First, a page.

NHL prepares to drop pucks as lockout ends
NHL commissioner Gary Bettman, left, and Donald Fehr, executive director of the NHL Players' Association, announce a tentative deal to end the 113-day NHL lockout that was reached early Sunday morning following a marathon 16-hour negotiating session.
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OK, so NHL hockey is back.
It will be, anyway, as soon as the formality of both sides ratifying the collective bargaining agreement that was forged early Sunday morning is addressed.
And while there are a few things that can be assumed -- like how abbreviated training camps likely will lead to more groin and hamstring problems than usual -- others cannot.
Such as how playing a compressed schedule, with roughly a game every other night, will affect what happens on the ice.
"Your guess is as good as mine," Penguins defenseman Brooks Orpik said Sunday. "We should ask the guys that played in '94."
That would be firsthand insight, because the first of the NHL's three lockouts in less than two decades limited the 1994-95 season to 48 games.
The league has yet to decide whether there will be 48 or 50 regular-season games -- that number will determine whether play starts Jan. 15 or Jan. 19 -- or even when training camps will be allowed to open.
Still, those details are irrelevant when predicting some things about a shortened schedule. Such as how the importance of every game escalates when there are fewer of them.
"You have to make sure you start well and you don't ... get into a funk and drop too many [games] in a row," center Sidney Crosby said.
Indeed, what might be a minor skid most winters could be a season-wrecking slump now.
"It's going to be fast and furious, great for fans," defenseman Matt Niskanen said. "Each game has that much more meaning. Players will be more fatigued probably, but everyone will adjust."
Having training camp last only a week should cause less of a problem for the Penguins than it does for some other clubs, because they had little roster turnover -- Jordan Staal, Zbynek Michalek and Brent Johnson are gone, Brandon Sutter, Tanner Glass and Tomas Vokoun are new -- and most players are familiar with coach Dan Bylsma's system.
That stability is why general manager Ray Shero said Sunday he expects to have only "24 to 26" players in camp, regardless of when it opens, and why he doesn't anticipate having any junior players take part.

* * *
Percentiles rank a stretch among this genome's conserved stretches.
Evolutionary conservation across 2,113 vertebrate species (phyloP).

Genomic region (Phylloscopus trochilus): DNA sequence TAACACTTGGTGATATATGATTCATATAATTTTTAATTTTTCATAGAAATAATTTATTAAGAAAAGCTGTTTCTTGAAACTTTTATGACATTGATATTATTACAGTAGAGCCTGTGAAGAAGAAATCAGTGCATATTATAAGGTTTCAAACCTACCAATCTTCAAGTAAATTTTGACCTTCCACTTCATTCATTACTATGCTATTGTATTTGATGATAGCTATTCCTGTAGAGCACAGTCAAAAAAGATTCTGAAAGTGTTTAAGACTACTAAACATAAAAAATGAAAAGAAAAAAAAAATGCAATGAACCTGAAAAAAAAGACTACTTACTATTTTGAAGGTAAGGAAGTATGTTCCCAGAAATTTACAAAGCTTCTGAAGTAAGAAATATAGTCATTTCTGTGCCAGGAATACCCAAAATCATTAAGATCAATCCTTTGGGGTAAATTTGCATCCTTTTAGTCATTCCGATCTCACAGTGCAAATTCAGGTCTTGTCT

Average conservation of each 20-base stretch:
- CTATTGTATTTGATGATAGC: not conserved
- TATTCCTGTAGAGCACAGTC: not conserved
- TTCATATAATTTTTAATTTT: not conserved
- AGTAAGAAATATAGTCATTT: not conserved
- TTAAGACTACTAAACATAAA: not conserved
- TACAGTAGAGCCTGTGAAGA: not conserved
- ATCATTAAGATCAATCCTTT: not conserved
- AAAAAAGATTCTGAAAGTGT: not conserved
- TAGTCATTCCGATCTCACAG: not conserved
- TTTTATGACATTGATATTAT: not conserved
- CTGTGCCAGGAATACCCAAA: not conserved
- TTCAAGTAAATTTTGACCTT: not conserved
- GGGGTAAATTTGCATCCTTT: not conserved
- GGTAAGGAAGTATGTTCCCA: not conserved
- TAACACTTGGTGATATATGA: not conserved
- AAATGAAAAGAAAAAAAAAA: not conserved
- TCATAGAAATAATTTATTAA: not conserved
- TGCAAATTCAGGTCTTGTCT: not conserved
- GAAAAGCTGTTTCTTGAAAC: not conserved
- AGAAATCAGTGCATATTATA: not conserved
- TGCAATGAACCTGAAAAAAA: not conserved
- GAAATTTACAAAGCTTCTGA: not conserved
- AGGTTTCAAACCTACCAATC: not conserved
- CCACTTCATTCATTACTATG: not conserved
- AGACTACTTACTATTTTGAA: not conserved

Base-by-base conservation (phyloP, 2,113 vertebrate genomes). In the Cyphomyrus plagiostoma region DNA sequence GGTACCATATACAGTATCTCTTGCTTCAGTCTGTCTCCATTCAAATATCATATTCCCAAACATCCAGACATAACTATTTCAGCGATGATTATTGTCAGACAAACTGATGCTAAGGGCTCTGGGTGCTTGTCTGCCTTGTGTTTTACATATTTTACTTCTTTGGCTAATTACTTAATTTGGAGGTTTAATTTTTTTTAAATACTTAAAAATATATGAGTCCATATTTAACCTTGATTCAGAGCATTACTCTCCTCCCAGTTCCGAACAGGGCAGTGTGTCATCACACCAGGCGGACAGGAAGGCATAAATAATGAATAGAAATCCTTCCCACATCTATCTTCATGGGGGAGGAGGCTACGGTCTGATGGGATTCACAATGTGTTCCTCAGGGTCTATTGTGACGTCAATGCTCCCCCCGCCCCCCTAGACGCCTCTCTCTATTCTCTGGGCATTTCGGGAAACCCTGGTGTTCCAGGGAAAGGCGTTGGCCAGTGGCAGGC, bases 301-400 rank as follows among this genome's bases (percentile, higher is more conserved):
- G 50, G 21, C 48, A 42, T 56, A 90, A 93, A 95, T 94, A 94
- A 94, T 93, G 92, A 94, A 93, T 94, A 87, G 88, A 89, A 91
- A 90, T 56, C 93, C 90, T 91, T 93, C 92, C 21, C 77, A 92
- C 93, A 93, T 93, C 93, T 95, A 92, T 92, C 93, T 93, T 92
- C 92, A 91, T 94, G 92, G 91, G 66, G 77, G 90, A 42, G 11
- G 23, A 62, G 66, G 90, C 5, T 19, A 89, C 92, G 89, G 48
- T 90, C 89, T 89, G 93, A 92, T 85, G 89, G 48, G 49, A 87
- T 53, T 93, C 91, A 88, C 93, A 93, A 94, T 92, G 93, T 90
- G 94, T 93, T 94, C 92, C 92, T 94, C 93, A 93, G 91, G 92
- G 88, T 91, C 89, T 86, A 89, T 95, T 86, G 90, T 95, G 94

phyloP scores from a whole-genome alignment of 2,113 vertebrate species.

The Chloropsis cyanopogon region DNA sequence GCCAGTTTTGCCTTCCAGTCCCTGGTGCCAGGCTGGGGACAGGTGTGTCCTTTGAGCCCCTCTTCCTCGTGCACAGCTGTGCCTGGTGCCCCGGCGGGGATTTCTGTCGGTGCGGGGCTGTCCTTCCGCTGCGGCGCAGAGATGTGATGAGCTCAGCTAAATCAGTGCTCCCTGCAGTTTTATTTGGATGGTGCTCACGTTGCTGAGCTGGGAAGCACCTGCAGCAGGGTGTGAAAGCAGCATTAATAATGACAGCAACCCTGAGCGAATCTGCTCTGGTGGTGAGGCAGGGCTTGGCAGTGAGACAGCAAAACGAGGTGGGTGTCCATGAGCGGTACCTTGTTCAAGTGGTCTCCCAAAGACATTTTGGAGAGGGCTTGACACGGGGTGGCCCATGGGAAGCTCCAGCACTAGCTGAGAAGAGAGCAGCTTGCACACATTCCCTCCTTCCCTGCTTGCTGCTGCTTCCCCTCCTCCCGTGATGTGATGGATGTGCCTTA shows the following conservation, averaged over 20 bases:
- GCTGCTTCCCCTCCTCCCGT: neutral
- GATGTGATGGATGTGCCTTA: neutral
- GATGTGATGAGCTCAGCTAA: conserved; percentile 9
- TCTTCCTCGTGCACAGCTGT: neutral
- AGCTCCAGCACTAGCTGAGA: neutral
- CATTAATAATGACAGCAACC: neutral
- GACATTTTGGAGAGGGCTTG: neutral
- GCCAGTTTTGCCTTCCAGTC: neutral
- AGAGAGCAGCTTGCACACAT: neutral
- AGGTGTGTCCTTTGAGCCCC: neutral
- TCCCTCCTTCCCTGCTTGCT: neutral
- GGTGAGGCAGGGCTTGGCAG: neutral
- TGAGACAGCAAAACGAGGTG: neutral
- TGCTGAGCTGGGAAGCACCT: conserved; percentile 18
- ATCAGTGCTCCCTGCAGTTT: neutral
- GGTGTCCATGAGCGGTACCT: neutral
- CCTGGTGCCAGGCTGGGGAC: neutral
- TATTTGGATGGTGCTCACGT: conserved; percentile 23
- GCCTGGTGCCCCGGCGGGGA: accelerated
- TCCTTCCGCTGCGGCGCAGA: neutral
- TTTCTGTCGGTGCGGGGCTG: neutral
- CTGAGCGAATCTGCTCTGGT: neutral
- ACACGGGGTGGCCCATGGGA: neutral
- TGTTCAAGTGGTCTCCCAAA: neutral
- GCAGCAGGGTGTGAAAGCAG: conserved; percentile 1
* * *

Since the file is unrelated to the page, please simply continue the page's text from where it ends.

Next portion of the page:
Defensemen Derrick Pouliot, Olli Maatta and Scott Harrington are among the most highly regarded prospects in the organization, but the Penguins defensive depth means they would have no realistic chance of cracking the NHL roster.
Shero has no fewer than eight waivers-eligible defensemen on his depth chart, with the likes of Brian Strait and Robert Bortuzzo added to that group this season. The blue line is even more crowded because Simon Despres, who doesn't need waivers, is a strong candidate to claim a job.
That means it's almost inevitable that there either will be a trade or two, unless the Penguins decide to risk trying to sneak a few of their defensemen through waivers to get them to their minor league team in Wilkes-Barre.
Shero did not rule out starting the season with eight defensemen on his 23-man roster, although he acknowledged "that is not the ideal thing." He also declined to say how he might ease the overcrowding on defense.
"We'll just have to wait and see what the week [of training camp] brings us," he said.
Unlike some teams, the Penguins had only a handful of players compete overseas during the lockout, and only two remain there.
They are center Evgeni Malkin, who has been dominant for Metallurg Magnitogorsk in the Kontinental Hockey League, and defenseman Kris Letang, who never actually played a game for SKA St. Petersburg of the KHL after signing there late last week.
Both are expected to be back here within a couple of days.
Glass, forward Dustin Jeffrey and defenseman Deryk Engelland returned to North America before the CBA deal was reached.
Malkin, the defending NHL scoring champion and MVP, put up 23 goals and 42 assists in 37 KHL games to rank second in the KHL points race.
He seems poised to make a run at another Art Ross Trophy, with Crosby possibly providing his most serious competition.
Crosby is healthier than he has been in two years, and has been aching to get into games that matter.
"I'm pretty excited," he said. "It's probably been difficult and frustrating for everyone. For players, for the owners and for fans.
"In my case, with all injuries and that stuff, it seemed like even a longer wait. I'm excited to get back in the swing of things."
As are so many others, in so many cities across of North America.
First Published January 7, 2013 12:00 am